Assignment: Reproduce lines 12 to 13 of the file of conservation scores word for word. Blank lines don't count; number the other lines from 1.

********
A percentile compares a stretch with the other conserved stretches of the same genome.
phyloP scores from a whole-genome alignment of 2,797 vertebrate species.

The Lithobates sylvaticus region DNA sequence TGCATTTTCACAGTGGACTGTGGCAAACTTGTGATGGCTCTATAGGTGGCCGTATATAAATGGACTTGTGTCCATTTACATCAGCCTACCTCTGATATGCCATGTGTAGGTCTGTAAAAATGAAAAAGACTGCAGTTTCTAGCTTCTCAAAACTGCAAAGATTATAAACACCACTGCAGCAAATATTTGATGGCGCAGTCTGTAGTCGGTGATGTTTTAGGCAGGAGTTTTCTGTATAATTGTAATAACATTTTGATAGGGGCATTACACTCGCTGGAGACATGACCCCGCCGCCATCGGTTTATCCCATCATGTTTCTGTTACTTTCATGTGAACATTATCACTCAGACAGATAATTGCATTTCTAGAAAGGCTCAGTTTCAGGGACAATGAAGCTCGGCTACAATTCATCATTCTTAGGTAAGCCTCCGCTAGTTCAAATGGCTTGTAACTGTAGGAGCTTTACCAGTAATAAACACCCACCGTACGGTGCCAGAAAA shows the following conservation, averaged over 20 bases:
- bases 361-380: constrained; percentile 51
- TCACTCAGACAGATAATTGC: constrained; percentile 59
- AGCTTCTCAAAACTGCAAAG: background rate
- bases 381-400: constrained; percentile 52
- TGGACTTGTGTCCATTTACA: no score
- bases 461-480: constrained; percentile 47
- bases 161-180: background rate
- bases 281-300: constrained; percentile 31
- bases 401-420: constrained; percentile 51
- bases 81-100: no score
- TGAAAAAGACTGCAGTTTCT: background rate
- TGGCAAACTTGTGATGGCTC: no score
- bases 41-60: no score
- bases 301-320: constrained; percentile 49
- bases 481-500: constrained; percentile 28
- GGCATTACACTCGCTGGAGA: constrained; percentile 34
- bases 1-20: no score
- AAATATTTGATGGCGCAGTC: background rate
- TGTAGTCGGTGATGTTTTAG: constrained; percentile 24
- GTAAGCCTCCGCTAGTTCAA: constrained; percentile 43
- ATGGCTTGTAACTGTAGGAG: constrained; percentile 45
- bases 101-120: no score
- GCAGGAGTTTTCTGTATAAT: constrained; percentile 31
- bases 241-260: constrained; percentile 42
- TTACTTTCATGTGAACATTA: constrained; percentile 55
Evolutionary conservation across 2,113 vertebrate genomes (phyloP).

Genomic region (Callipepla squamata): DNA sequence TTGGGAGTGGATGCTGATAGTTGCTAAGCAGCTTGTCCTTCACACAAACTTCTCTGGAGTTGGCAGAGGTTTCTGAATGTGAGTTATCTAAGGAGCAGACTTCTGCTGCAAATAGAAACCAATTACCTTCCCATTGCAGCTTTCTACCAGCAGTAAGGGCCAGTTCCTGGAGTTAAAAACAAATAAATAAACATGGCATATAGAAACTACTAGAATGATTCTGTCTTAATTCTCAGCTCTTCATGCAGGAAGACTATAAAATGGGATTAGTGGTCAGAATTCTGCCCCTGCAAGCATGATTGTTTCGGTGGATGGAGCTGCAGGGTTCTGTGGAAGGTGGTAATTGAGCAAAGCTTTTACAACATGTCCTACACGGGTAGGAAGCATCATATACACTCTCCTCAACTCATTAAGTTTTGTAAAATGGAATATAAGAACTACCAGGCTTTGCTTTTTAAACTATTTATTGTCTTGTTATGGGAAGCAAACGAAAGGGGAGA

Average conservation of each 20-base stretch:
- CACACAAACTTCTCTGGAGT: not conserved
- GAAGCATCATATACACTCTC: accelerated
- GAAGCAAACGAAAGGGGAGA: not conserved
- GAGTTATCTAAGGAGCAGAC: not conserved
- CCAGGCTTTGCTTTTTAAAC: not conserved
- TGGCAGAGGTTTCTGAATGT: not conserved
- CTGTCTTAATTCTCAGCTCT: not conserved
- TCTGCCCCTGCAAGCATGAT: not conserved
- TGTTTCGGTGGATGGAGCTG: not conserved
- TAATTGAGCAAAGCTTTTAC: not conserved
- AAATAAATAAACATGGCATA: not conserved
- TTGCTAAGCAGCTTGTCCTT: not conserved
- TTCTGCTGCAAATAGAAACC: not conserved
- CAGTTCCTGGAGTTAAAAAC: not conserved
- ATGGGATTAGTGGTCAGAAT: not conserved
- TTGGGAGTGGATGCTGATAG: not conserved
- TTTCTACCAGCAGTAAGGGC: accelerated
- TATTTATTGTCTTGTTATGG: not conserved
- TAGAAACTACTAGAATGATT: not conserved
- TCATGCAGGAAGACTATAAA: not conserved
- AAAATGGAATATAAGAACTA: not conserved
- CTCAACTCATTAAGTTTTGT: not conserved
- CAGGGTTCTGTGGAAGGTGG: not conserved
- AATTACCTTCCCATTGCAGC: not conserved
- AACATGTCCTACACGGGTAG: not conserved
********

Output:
- bases 401-420: constrained; percentile 51
- bases 81-100: no score